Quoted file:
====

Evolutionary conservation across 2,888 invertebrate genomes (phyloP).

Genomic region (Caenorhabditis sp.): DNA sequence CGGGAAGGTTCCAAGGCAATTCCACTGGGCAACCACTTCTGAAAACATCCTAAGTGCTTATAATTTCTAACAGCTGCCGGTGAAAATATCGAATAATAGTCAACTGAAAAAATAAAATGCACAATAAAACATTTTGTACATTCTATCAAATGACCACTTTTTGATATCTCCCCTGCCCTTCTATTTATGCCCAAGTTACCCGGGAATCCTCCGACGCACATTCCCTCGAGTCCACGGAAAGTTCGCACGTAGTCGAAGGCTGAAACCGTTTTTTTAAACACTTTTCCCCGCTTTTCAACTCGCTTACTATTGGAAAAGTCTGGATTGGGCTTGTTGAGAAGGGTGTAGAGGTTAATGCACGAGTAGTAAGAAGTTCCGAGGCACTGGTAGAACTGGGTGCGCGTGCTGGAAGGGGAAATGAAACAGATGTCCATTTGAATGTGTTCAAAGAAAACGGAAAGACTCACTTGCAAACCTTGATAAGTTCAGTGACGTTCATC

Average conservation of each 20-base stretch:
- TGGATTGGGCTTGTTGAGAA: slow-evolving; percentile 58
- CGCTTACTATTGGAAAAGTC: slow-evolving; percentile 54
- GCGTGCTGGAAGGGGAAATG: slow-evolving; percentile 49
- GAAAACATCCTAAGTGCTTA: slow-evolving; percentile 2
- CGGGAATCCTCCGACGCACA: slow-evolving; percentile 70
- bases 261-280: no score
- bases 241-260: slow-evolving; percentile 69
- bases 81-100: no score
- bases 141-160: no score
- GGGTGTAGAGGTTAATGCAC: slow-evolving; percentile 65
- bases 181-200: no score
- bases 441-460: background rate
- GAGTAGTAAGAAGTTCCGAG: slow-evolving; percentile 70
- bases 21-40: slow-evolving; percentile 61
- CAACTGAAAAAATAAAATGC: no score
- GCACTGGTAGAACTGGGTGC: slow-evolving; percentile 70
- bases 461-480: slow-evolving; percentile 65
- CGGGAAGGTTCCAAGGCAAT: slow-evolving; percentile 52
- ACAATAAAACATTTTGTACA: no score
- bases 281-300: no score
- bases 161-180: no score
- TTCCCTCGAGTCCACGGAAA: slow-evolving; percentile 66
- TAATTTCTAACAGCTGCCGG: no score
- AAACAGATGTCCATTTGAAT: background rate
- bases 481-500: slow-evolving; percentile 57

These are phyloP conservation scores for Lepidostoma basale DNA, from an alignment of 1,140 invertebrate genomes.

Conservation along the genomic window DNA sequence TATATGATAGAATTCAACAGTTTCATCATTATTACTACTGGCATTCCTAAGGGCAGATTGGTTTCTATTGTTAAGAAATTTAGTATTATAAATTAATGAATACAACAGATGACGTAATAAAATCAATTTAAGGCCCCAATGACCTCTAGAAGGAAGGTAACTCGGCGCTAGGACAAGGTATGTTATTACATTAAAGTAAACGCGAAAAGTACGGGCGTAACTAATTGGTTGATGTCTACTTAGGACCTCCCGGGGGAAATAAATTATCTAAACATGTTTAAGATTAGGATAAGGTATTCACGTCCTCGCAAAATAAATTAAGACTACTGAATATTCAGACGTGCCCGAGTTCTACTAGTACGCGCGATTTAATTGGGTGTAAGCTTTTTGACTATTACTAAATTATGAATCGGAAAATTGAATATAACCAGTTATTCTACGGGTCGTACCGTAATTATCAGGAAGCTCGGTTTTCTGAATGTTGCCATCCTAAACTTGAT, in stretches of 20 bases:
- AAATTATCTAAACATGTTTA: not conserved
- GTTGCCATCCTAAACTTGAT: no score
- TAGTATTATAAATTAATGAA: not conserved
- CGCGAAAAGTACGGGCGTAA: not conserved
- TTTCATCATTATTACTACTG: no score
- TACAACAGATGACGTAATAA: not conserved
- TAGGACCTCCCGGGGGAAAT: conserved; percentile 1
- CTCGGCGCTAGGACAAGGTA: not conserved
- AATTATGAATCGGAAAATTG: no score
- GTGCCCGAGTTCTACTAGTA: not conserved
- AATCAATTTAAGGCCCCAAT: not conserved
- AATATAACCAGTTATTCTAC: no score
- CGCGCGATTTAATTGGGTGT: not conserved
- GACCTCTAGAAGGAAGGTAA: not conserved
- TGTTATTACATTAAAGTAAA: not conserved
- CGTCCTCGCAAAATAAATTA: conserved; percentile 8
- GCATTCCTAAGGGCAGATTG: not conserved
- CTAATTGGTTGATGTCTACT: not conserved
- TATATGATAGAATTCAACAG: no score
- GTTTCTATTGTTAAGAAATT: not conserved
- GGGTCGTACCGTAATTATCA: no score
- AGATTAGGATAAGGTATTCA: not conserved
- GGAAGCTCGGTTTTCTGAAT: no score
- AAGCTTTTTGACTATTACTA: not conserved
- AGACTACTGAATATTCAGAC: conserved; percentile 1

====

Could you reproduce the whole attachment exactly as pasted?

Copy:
Evolutionary conservation across 2,888 invertebrate genomes (phyloP).

Genomic region (Caenorhabditis sp.): DNA sequence CGGGAAGGTTCCAAGGCAATTCCACTGGGCAACCACTTCTGAAAACATCCTAAGTGCTTATAATTTCTAACAGCTGCCGGTGAAAATATCGAATAATAGTCAACTGAAAAAATAAAATGCACAATAAAACATTTTGTACATTCTATCAAATGACCACTTTTTGATATCTCCCCTGCCCTTCTATTTATGCCCAAGTTACCCGGGAATCCTCCGACGCACATTCCCTCGAGTCCACGGAAAGTTCGCACGTAGTCGAAGGCTGAAACCGTTTTTTTAAACACTTTTCCCCGCTTTTCAACTCGCTTACTATTGGAAAAGTCTGGATTGGGCTTGTTGAGAAGGGTGTAGAGGTTAATGCACGAGTAGTAAGAAGTTCCGAGGCACTGGTAGAACTGGGTGCGCGTGCTGGAAGGGGAAATGAAACAGATGTCCATTTGAATGTGTTCAAAGAAAACGGAAAGACTCACTTGCAAACCTTGATAAGTTCAGTGACGTTCATC

Average conservation of each 20-base stretch:
- TGGATTGGGCTTGTTGAGAA: slow-evolving; percentile 58
- CGCTTACTATTGGAAAAGTC: slow-evolving; percentile 54
- GCGTGCTGGAAGGGGAAATG: slow-evolving; percentile 49
- GAAAACATCCTAAGTGCTTA: slow-evolving; percentile 2
- CGGGAATCCTCCGACGCACA: slow-evolving; percentile 70
- bases 261-280: no score
- bases 241-260: slow-evolving; percentile 69
- bases 81-100: no score
- bases 141-160: no score
- GGGTGTAGAGGTTAATGCAC: slow-evolving; percentile 65
- bases 181-200: no score
- bases 441-460: background rate
- GAGTAGTAAGAAGTTCCGAG: slow-evolving; percentile 70
- bases 21-40: slow-evolving; percentile 61
- CAACTGAAAAAATAAAATGC: no score
- GCACTGGTAGAACTGGGTGC: slow-evolving; percentile 70
- bases 461-480: slow-evolving; percentile 65
- CGGGAAGGTTCCAAGGCAAT: slow-evolving; percentile 52
- ACAATAAAACATTTTGTACA: no score
- bases 281-300: no score
- bases 161-180: no score
- TTCCCTCGAGTCCACGGAAA: slow-evolving; percentile 66
- TAATTTCTAACAGCTGCCGG: no score
- AAACAGATGTCCATTTGAAT: background rate
- bases 481-500: slow-evolving; percentile 57

These are phyloP conservation scores for Lepidostoma basale DNA, from an alignment of 1,140 invertebrate genomes.

Conservation along the genomic window DNA sequence TATATGATAGAATTCAACAGTTTCATCATTATTACTACTGGCATTCCTAAGGGCAGATTGGTTTCTATTGTTAAGAAATTTAGTATTATAAATTAATGAATACAACAGATGACGTAATAAAATCAATTTAAGGCCCCAATGACCTCTAGAAGGAAGGTAACTCGGCGCTAGGACAAGGTATGTTATTACATTAAAGTAAACGCGAAAAGTACGGGCGTAACTAATTGGTTGATGTCTACTTAGGACCTCCCGGGGGAAATAAATTATCTAAACATGTTTAAGATTAGGATAAGGTATTCACGTCCTCGCAAAATAAATTAAGACTACTGAATATTCAGACGTGCCCGAGTTCTACTAGTACGCGCGATTTAATTGGGTGTAAGCTTTTTGACTATTACTAAATTATGAATCGGAAAATTGAATATAACCAGTTATTCTACGGGTCGTACCGTAATTATCAGGAAGCTCGGTTTTCTGAATGTTGCCATCCTAAACTTGAT, in stretches of 20 bases:
- AAATTATCTAAACATGTTTA: not conserved
- GTTGCCATCCTAAACTTGAT: no score
- TAGTATTATAAATTAATGAA: not conserved
- CGCGAAAAGTACGGGCGTAA: not conserved
- TTTCATCATTATTACTACTG: no score
- TACAACAGATGACGTAATAA: not conserved
- TAGGACCTCCCGGGGGAAAT: conserved; percentile 1
- CTCGGCGCTAGGACAAGGTA: not conserved
- AATTATGAATCGGAAAATTG: no score
- GTGCCCGAGTTCTACTAGTA: not conserved
- AATCAATTTAAGGCCCCAAT: not conserved
- AATATAACCAGTTATTCTAC: no score
- CGCGCGATTTAATTGGGTGT: not conserved
- GACCTCTAGAAGGAAGGTAA: not conserved
- TGTTATTACATTAAAGTAAA: not conserved
- CGTCCTCGCAAAATAAATTA: conserved; percentile 8
- GCATTCCTAAGGGCAGATTG: not conserved
- CTAATTGGTTGATGTCTACT: not conserved
- TATATGATAGAATTCAACAG: no score
- GTTTCTATTGTTAAGAAATT: not conserved
- GGGTCGTACCGTAATTATCA: no score
- AGATTAGGATAAGGTATTCA: not conserved
- GGAAGCTCGGTTTTCTGAAT: no score
- AAGCTTTTTGACTATTACTA: not conserved
- AGACTACTGAATATTCAGAC: conserved; percentile 1